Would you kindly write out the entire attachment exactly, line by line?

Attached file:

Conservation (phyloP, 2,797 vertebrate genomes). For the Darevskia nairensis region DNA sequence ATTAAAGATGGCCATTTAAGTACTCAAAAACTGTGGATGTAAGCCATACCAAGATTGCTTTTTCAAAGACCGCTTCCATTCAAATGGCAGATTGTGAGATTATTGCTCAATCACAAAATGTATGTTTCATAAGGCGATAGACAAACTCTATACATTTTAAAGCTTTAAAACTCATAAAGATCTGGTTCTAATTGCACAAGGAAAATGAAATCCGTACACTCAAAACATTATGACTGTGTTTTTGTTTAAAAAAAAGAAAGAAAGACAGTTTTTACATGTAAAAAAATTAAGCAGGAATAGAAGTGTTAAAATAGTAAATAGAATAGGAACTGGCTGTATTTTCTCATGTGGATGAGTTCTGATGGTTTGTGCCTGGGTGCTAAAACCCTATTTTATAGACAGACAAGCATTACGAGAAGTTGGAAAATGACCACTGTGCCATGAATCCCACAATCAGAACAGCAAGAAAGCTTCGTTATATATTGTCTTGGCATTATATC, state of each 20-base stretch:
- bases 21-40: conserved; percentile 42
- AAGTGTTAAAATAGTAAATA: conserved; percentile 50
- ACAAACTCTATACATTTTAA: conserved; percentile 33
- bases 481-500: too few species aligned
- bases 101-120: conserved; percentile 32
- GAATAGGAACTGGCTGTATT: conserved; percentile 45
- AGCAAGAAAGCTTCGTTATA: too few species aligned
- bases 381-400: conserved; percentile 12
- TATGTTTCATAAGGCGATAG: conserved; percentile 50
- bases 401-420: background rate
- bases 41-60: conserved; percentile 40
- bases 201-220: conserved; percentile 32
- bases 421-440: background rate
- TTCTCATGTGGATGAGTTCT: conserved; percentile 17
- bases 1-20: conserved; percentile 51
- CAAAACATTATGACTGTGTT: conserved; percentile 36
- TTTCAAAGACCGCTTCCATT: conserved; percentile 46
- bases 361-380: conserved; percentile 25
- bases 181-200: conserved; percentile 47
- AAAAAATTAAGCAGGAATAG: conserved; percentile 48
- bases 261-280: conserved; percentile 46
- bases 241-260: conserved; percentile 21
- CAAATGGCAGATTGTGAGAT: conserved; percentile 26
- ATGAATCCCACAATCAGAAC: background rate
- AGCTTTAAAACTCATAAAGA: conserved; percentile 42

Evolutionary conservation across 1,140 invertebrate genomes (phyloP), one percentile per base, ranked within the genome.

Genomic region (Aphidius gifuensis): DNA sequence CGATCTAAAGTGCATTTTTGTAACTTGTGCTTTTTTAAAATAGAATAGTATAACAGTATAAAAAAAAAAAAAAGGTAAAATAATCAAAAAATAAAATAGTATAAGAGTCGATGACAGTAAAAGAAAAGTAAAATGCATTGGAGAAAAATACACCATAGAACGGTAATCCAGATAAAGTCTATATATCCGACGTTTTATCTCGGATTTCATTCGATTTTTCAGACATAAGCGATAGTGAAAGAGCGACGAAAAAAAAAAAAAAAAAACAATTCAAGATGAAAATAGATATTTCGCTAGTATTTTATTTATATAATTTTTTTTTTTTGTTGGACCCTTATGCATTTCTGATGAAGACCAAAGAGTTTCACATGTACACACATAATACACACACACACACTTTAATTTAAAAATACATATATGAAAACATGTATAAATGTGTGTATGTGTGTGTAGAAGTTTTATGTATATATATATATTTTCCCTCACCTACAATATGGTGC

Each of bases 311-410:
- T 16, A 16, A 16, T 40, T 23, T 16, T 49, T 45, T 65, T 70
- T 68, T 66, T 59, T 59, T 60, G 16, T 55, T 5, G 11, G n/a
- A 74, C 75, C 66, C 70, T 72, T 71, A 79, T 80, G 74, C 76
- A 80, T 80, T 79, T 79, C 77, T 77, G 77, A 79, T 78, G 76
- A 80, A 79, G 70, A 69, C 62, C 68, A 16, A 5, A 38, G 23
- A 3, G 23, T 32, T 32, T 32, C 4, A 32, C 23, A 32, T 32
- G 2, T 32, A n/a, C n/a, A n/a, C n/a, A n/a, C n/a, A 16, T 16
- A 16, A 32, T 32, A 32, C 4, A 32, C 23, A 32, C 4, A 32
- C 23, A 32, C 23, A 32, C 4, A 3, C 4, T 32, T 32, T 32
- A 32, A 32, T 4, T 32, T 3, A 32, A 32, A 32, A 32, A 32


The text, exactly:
Conservation (phyloP, 2,797 vertebrate genomes). For the Darevskia nairensis region DNA sequence ATTAAAGATGGCCATTTAAGTACTCAAAAACTGTGGATGTAAGCCATACCAAGATTGCTTTTTCAAAGACCGCTTCCATTCAAATGGCAGATTGTGAGATTATTGCTCAATCACAAAATGTATGTTTCATAAGGCGATAGACAAACTCTATACATTTTAAAGCTTTAAAACTCATAAAGATCTGGTTCTAATTGCACAAGGAAAATGAAATCCGTACACTCAAAACATTATGACTGTGTTTTTGTTTAAAAAAAAGAAAGAAAGACAGTTTTTACATGTAAAAAAATTAAGCAGGAATAGAAGTGTTAAAATAGTAAATAGAATAGGAACTGGCTGTATTTTCTCATGTGGATGAGTTCTGATGGTTTGTGCCTGGGTGCTAAAACCCTATTTTATAGACAGACAAGCATTACGAGAAGTTGGAAAATGACCACTGTGCCATGAATCCCACAATCAGAACAGCAAGAAAGCTTCGTTATATATTGTCTTGGCATTATATC, state of each 20-base stretch:
- bases 21-40: conserved; percentile 42
- AAGTGTTAAAATAGTAAATA: conserved; percentile 50
- ACAAACTCTATACATTTTAA: conserved; percentile 33
- bases 481-500: too few species aligned
- bases 101-120: conserved; percentile 32
- GAATAGGAACTGGCTGTATT: conserved; percentile 45
- AGCAAGAAAGCTTCGTTATA: too few species aligned
- bases 381-400: conserved; percentile 12
- TATGTTTCATAAGGCGATAG: conserved; percentile 50
- bases 401-420: background rate
- bases 41-60: conserved; percentile 40
- bases 201-220: conserved; percentile 32
- bases 421-440: background rate
- TTCTCATGTGGATGAGTTCT: conserved; percentile 17
- bases 1-20: conserved; percentile 51
- CAAAACATTATGACTGTGTT: conserved; percentile 36
- TTTCAAAGACCGCTTCCATT: conserved; percentile 46
- bases 361-380: conserved; percentile 25
- bases 181-200: conserved; percentile 47
- AAAAAATTAAGCAGGAATAG: conserved; percentile 48
- bases 261-280: conserved; percentile 46
- bases 241-260: conserved; percentile 21
- CAAATGGCAGATTGTGAGAT: conserved; percentile 26
- ATGAATCCCACAATCAGAAC: background rate
- AGCTTTAAAACTCATAAAGA: conserved; percentile 42

Evolutionary conservation across 1,140 invertebrate genomes (phyloP), one percentile per base, ranked within the genome.

Genomic region (Aphidius gifuensis): DNA sequence CGATCTAAAGTGCATTTTTGTAACTTGTGCTTTTTTAAAATAGAATAGTATAACAGTATAAAAAAAAAAAAAAGGTAAAATAATCAAAAAATAAAATAGTATAAGAGTCGATGACAGTAAAAGAAAAGTAAAATGCATTGGAGAAAAATACACCATAGAACGGTAATCCAGATAAAGTCTATATATCCGACGTTTTATCTCGGATTTCATTCGATTTTTCAGACATAAGCGATAGTGAAAGAGCGACGAAAAAAAAAAAAAAAAAACAATTCAAGATGAAAATAGATATTTCGCTAGTATTTTATTTATATAATTTTTTTTTTTTGTTGGACCCTTATGCATTTCTGATGAAGACCAAAGAGTTTCACATGTACACACATAATACACACACACACACTTTAATTTAAAAATACATATATGAAAACATGTATAAATGTGTGTATGTGTGTGTAGAAGTTTTATGTATATATATATATTTTCCCTCACCTACAATATGGTGC

Each of bases 311-410:
- T 16, A 16, A 16, T 40, T 23, T 16, T 49, T 45, T 65, T 70
- T 68, T 66, T 59, T 59, T 60, G 16, T 55, T 5, G 11, G n/a
- A 74, C 75, C 66, C 70, T 72, T 71, A 79, T 80, G 74, C 76
- A 80, T 80, T 79, T 79, C 77, T 77, G 77, A 79, T 78, G 76
- A 80, A 79, G 70, A 69, C 62, C 68, A 16, A 5, A 38, G 23
- A 3, G 23, T 32, T 32, T 32, C 4, A 32, C 23, A 32, T 32
- G 2, T 32, A n/a, C n/a, A n/a, C n/a, A n/a, C n/a, A 16, T 16
- A 16, A 32, T 32, A 32, C 4, A 32, C 23, A 32, C 4, A 32
- C 23, A 32, C 23, A 32, C 4, A 3, C 4, T 32, T 32, T 32
- A 32, A 32, T 4, T 32, T 3, A 32, A 32, A 32, A 32, A 32